Using individual level data (demographic features and previous voting behavior) we are tasked with building an uplift model to increase voter turnout by assigning one of the 5 treatments (I consider the control to be a treatment in addition to four possible letters) to each individual.

For this example I include an additional assumption where sending one of the four letters has a cost of 1 unit (I will discuss the interpretability of this below). Assuming a constant cost for mailing is reasonable in this particular case but in other settings the cost may vary with the treatment and/ or the user.

Below I discuss pre-processing the data into the three necessary variable groupings: the treatment variables, the response variables, and the explanatory variables.

### Encoding the Treatment Variables

# In most uplift models treatments are assigned a dummied out and transformed into a series of columns an indicator for each treatment. However, this ignores the information that can be shared between the treatments.The GOTV treatments have a nested structure where a subsequent treatments includes a previous treatments attributes and includes another one. For instance; The base mailing letter is called ‘civic duty’ and notifies recipient to “DO YOUR CIVIC DUTY AND VOTE!”. The subsequent ‘hawthorne’ mailing letter includes the ‘civic duty’ information in addition to a note that his voting is public information. Similarly the ‘self’ letter builds off the ‘hawthorne’ letter and the ‘neighbors’ letter builds off the ‘self’ letter.We can include this nested information of treatments as shown below. Note that encoding the treatment information this way may or may not be helpful in this example. It is meant to be demonstrative of the capabilities of mr_uplift package. In practice I have found this way encoding to be very helpful where there are several ordered choices for treatments.`#to install hete package use command:`

#devtools::install_github("wlattner/hete")

#py_install('mr_uplift')

library(hete)

library(dplyr)

library(reticulate)

data(gotv)

gotv = data.frame(gotv)

t = data.frame(matrix(0,nrow(gotv),4))

colnames(t) = c("civic_duty", "hawthorne","self","neighbors")

gotv$treatment = as.character(gotv$treatment)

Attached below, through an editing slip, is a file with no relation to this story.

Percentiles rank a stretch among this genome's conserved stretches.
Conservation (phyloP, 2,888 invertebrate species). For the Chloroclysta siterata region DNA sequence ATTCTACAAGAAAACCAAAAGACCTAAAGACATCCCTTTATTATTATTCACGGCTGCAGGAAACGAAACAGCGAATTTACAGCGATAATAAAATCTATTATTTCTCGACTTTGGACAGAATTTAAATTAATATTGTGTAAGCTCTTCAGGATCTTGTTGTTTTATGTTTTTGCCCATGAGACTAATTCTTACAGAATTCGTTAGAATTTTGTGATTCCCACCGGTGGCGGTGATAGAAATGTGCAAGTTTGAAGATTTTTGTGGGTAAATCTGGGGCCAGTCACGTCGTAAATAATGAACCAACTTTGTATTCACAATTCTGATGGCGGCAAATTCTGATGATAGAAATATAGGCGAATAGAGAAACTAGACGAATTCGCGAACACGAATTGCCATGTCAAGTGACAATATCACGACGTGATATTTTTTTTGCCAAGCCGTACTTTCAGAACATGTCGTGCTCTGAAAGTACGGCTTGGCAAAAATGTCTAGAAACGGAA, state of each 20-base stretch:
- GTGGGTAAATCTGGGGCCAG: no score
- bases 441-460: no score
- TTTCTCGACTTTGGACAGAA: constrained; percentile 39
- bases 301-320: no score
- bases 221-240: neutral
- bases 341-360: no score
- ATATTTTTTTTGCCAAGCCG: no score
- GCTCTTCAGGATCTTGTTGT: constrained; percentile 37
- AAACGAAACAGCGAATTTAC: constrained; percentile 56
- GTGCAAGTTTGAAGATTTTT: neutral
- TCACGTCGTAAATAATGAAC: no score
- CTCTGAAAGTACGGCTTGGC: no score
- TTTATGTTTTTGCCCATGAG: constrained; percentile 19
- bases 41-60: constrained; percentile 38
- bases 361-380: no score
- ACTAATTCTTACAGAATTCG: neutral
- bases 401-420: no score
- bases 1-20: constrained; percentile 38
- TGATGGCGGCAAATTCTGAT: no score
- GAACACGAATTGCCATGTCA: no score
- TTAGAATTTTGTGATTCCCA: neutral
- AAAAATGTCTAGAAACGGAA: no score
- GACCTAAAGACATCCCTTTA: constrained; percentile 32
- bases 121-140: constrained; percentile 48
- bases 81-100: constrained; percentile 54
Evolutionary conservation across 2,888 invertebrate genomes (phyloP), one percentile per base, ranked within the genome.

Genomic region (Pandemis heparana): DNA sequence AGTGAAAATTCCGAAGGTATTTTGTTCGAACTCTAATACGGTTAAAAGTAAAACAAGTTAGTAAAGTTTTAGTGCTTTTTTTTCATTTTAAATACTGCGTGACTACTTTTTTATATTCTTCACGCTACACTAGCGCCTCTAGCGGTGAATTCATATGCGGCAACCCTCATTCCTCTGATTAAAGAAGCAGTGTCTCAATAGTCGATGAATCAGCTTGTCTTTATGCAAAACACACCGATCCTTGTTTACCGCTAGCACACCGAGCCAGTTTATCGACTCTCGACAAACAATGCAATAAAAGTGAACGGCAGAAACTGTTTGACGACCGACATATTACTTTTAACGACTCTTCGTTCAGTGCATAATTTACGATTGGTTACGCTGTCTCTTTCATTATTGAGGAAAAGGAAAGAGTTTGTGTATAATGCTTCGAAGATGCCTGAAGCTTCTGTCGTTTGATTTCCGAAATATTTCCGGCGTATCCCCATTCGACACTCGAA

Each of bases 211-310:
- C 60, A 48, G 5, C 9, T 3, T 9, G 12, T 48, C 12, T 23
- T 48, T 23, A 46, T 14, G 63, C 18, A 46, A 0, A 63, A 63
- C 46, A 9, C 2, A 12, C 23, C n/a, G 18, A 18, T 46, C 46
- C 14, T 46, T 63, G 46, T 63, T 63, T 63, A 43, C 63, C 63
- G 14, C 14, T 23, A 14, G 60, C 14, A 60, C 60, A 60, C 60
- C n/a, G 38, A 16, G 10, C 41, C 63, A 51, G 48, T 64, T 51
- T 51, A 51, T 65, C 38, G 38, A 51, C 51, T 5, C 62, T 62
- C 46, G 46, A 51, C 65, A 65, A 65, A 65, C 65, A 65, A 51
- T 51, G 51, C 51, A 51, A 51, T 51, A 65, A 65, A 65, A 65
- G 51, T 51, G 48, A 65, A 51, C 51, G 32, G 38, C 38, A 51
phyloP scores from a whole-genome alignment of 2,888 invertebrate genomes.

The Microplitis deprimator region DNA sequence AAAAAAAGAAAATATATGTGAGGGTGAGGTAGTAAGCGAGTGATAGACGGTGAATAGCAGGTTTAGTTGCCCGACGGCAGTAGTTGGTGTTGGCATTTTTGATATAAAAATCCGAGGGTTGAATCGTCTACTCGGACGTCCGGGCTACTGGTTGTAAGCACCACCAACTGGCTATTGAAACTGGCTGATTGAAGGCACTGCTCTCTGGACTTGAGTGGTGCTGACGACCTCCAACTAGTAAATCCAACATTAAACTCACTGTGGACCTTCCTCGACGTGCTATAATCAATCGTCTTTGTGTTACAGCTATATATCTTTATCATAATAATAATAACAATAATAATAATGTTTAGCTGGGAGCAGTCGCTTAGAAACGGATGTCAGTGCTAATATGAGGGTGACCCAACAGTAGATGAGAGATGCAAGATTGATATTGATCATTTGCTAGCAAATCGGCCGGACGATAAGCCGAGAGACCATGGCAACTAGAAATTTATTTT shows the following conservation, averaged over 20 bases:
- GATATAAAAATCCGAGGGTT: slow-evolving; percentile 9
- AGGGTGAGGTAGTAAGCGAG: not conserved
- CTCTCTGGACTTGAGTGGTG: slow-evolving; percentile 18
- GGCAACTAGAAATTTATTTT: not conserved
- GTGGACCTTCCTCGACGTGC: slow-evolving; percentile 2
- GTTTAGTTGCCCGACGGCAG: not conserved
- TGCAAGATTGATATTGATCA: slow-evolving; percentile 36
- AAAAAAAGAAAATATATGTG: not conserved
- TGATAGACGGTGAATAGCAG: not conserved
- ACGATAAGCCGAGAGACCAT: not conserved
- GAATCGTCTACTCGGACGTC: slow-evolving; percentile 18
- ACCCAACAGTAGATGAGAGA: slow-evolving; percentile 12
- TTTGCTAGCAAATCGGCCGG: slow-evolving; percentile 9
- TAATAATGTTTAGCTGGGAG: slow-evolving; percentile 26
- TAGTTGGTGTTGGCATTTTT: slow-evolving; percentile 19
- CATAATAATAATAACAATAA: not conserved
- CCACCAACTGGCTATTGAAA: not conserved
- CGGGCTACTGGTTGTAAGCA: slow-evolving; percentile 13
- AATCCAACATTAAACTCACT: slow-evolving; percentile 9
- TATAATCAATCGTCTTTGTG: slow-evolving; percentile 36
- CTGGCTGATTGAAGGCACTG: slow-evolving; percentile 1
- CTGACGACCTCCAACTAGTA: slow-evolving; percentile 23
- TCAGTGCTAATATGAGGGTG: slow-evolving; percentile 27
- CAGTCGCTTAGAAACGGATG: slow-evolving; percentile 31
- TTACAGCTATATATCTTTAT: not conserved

t[(gotv$treatment!='Control'), c("civic_duty")] = 1

t[which(gotv$treatment %in% c("Hawthorne","Self","Neighbors") ), c( "hawthorne")] = 1

t[which(gotv$treatment %in% c("Self","Neighbors") ), c( "self")] = 1

t[which(gotv$treatment %in% c("Neighbors") ), c( "neighbors")] = 1

#no-letter treatment is considered a row of zeros while the neighbors treatment is a row of ones

print(unique(t))

`## civic_duty hawthorne self neighbors`

## 1 1 0 0 0

## 3 1 1 0 0

## 6 0 0 0 0

## 17 1 1 1 0

## 20 1 1 1 1

In most uplift models treatments are assigned a dummied out and transformed into a series of columns an indicator for each treatment. However, this ignores the information that can be shared between the treatments.

The GOTV treatments have a nested structure where a subsequent treatments includes a previous treatments attributes and includes another one. For instance; The base mailing letter is called ‘civic duty’ and notifies recipient to “DO YOUR CIVIC DUTY AND VOTE!”. The subsequent ‘hawthorne’ mailing letter includes the ‘civic duty’ information in addition to a note that his voting is public information. Similarly the ‘self’ letter builds off the ‘hawthorne’ letter and the ‘neighbors’ letter builds off the ‘self’ letter.

We can include this nested information of treatments as shown below. Note that encoding the treatment information this way may or may not be helpful in this example. It is meant to be demonstrative of the capabilities of mr_uplift package. In practice I have found this way encoding to be very helpful where there are several ordered choices for treatments.

`#to install hete package use command:`

#devtools::install_github("wlattner/hete")

#py_install('mr_uplift')

library(hete)

library(dplyr)

library(reticulate)

data(gotv)

gotv = data.frame(gotv)

t = data.frame(matrix(0,nrow(gotv),4))

colnames(t) = c("civic_duty", "hawthorne","self","neighbors")

gotv$treatment = as.character(gotv$treatment)

t[(gotv$treatment!='Control'), c("civic_duty")] = 1

t[which(gotv$treatment %in% c("Hawthorne","Self","Neighbors") ), c( "hawthorne")] = 1

t[which(gotv$treatment %in% c("Self","Neighbors") ), c( "self")] = 1

t[which(gotv$treatment %in% c("Neighbors") ), c( "neighbors")] = 1

#no-letter treatment is considered a row of zeros while the neighbors treatment is a row of ones

print(unique(t))

`## civic_duty hawthorne self neighbors`

## 1 1 0 0 0

## 3 1 1 0 0

## 6 0 0 0 0

## 17 1 1 1 0

## 20 1 1 1 1

### Encoding the Response Variables